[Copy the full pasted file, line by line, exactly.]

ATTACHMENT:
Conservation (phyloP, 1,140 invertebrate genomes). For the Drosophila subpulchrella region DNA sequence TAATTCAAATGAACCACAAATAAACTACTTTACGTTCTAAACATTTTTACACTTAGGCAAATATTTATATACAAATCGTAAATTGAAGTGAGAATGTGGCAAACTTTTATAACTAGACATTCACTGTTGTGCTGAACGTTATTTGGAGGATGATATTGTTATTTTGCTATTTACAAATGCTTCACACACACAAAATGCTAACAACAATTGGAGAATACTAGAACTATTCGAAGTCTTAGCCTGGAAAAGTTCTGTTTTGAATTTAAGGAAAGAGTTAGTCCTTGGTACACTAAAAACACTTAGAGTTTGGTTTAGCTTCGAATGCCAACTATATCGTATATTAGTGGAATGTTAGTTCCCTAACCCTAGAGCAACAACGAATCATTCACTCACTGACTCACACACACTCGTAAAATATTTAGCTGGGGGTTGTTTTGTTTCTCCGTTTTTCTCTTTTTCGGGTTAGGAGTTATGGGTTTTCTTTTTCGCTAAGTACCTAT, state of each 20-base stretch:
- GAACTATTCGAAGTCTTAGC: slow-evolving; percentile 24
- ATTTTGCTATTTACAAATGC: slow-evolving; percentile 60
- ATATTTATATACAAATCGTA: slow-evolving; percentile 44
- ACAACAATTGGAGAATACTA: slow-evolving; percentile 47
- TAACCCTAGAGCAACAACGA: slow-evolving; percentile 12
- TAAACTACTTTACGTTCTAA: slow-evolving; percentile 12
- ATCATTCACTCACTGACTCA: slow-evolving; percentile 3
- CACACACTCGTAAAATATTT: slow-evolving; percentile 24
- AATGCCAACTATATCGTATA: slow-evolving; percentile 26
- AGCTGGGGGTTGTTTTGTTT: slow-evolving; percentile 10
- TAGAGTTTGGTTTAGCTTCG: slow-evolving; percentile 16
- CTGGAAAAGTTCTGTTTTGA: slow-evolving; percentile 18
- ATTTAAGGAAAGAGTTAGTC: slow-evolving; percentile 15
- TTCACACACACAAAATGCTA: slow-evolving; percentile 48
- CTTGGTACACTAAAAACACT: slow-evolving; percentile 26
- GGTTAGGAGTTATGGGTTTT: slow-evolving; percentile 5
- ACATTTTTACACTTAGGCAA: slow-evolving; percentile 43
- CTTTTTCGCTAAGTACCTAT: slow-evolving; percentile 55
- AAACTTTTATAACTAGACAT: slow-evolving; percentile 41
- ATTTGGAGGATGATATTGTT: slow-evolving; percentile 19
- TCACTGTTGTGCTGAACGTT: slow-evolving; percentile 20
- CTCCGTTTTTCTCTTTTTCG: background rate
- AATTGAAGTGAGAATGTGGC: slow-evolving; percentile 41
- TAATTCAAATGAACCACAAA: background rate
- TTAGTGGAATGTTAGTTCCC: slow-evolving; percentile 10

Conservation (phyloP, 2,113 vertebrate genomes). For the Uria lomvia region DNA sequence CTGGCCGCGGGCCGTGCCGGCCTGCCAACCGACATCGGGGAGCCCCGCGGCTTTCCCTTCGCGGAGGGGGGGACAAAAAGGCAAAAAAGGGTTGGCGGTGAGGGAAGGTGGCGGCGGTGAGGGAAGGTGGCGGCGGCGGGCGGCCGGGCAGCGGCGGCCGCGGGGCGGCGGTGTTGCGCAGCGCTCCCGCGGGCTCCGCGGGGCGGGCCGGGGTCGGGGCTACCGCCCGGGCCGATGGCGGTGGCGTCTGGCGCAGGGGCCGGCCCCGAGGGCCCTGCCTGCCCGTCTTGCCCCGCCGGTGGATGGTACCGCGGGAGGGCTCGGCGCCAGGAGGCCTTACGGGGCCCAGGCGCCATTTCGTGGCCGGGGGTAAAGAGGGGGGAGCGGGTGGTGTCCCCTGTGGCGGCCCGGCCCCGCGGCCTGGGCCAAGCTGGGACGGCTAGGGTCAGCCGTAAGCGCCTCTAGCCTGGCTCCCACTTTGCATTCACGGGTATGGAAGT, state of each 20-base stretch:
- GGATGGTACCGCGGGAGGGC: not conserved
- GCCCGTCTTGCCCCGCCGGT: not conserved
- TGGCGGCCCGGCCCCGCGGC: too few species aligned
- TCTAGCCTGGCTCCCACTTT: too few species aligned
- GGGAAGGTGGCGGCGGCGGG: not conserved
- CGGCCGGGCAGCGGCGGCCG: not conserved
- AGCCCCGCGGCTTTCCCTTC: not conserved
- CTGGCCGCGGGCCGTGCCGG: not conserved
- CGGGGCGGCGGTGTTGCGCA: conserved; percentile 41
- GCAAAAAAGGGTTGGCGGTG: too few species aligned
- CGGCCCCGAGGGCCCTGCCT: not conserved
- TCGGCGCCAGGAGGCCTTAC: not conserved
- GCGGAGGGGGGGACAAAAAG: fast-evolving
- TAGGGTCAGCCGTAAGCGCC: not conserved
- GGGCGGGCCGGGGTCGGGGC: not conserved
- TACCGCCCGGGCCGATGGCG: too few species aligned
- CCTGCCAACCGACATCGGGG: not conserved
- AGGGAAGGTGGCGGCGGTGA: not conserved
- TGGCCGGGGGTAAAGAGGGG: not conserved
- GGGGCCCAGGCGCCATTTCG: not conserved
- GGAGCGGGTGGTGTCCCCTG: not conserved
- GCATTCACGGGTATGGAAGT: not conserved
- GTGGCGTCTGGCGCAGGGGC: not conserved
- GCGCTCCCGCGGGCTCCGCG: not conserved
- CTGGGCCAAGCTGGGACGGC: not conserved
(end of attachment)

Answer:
Conservation (phyloP, 1,140 invertebrate genomes). For the Drosophila subpulchrella region DNA sequence TAATTCAAATGAACCACAAATAAACTACTTTACGTTCTAAACATTTTTACACTTAGGCAAATATTTATATACAAATCGTAAATTGAAGTGAGAATGTGGCAAACTTTTATAACTAGACATTCACTGTTGTGCTGAACGTTATTTGGAGGATGATATTGTTATTTTGCTATTTACAAATGCTTCACACACACAAAATGCTAACAACAATTGGAGAATACTAGAACTATTCGAAGTCTTAGCCTGGAAAAGTTCTGTTTTGAATTTAAGGAAAGAGTTAGTCCTTGGTACACTAAAAACACTTAGAGTTTGGTTTAGCTTCGAATGCCAACTATATCGTATATTAGTGGAATGTTAGTTCCCTAACCCTAGAGCAACAACGAATCATTCACTCACTGACTCACACACACTCGTAAAATATTTAGCTGGGGGTTGTTTTGTTTCTCCGTTTTTCTCTTTTTCGGGTTAGGAGTTATGGGTTTTCTTTTTCGCTAAGTACCTAT, state of each 20-base stretch:
- GAACTATTCGAAGTCTTAGC: slow-evolving; percentile 24
- ATTTTGCTATTTACAAATGC: slow-evolving; percentile 60
- ATATTTATATACAAATCGTA: slow-evolving; percentile 44
- ACAACAATTGGAGAATACTA: slow-evolving; percentile 47
- TAACCCTAGAGCAACAACGA: slow-evolving; percentile 12
- TAAACTACTTTACGTTCTAA: slow-evolving; percentile 12
- ATCATTCACTCACTGACTCA: slow-evolving; percentile 3
- CACACACTCGTAAAATATTT: slow-evolving; percentile 24
- AATGCCAACTATATCGTATA: slow-evolving; percentile 26
- AGCTGGGGGTTGTTTTGTTT: slow-evolving; percentile 10
- TAGAGTTTGGTTTAGCTTCG: slow-evolving; percentile 16
- CTGGAAAAGTTCTGTTTTGA: slow-evolving; percentile 18
- ATTTAAGGAAAGAGTTAGTC: slow-evolving; percentile 15
- TTCACACACACAAAATGCTA: slow-evolving; percentile 48
- CTTGGTACACTAAAAACACT: slow-evolving; percentile 26
- GGTTAGGAGTTATGGGTTTT: slow-evolving; percentile 5
- ACATTTTTACACTTAGGCAA: slow-evolving; percentile 43
- CTTTTTCGCTAAGTACCTAT: slow-evolving; percentile 55
- AAACTTTTATAACTAGACAT: slow-evolving; percentile 41
- ATTTGGAGGATGATATTGTT: slow-evolving; percentile 19
- TCACTGTTGTGCTGAACGTT: slow-evolving; percentile 20
- CTCCGTTTTTCTCTTTTTCG: background rate
- AATTGAAGTGAGAATGTGGC: slow-evolving; percentile 41
- TAATTCAAATGAACCACAAA: background rate
- TTAGTGGAATGTTAGTTCCC: slow-evolving; percentile 10

Conservation (phyloP, 2,113 vertebrate genomes). For the Uria lomvia region DNA sequence CTGGCCGCGGGCCGTGCCGGCCTGCCAACCGACATCGGGGAGCCCCGCGGCTTTCCCTTCGCGGAGGGGGGGACAAAAAGGCAAAAAAGGGTTGGCGGTGAGGGAAGGTGGCGGCGGTGAGGGAAGGTGGCGGCGGCGGGCGGCCGGGCAGCGGCGGCCGCGGGGCGGCGGTGTTGCGCAGCGCTCCCGCGGGCTCCGCGGGGCGGGCCGGGGTCGGGGCTACCGCCCGGGCCGATGGCGGTGGCGTCTGGCGCAGGGGCCGGCCCCGAGGGCCCTGCCTGCCCGTCTTGCCCCGCCGGTGGATGGTACCGCGGGAGGGCTCGGCGCCAGGAGGCCTTACGGGGCCCAGGCGCCATTTCGTGGCCGGGGGTAAAGAGGGGGGAGCGGGTGGTGTCCCCTGTGGCGGCCCGGCCCCGCGGCCTGGGCCAAGCTGGGACGGCTAGGGTCAGCCGTAAGCGCCTCTAGCCTGGCTCCCACTTTGCATTCACGGGTATGGAAGT, state of each 20-base stretch:
- GGATGGTACCGCGGGAGGGC: not conserved
- GCCCGTCTTGCCCCGCCGGT: not conserved
- TGGCGGCCCGGCCCCGCGGC: too few species aligned
- TCTAGCCTGGCTCCCACTTT: too few species aligned
- GGGAAGGTGGCGGCGGCGGG: not conserved
- CGGCCGGGCAGCGGCGGCCG: not conserved
- AGCCCCGCGGCTTTCCCTTC: not conserved
- CTGGCCGCGGGCCGTGCCGG: not conserved
- CGGGGCGGCGGTGTTGCGCA: conserved; percentile 41
- GCAAAAAAGGGTTGGCGGTG: too few species aligned
- CGGCCCCGAGGGCCCTGCCT: not conserved
- TCGGCGCCAGGAGGCCTTAC: not conserved
- GCGGAGGGGGGGACAAAAAG: fast-evolving
- TAGGGTCAGCCGTAAGCGCC: not conserved
- GGGCGGGCCGGGGTCGGGGC: not conserved
- TACCGCCCGGGCCGATGGCG: too few species aligned
- CCTGCCAACCGACATCGGGG: not conserved
- AGGGAAGGTGGCGGCGGTGA: not conserved
- TGGCCGGGGGTAAAGAGGGG: not conserved
- GGGGCCCAGGCGCCATTTCG: not conserved
- GGAGCGGGTGGTGTCCCCTG: not conserved
- GCATTCACGGGTATGGAAGT: not conserved
- GTGGCGTCTGGCGCAGGGGC: not conserved
- GCGCTCCCGCGGGCTCCGCG: not conserved
- CTGGGCCAAGCTGGGACGGC: not conserved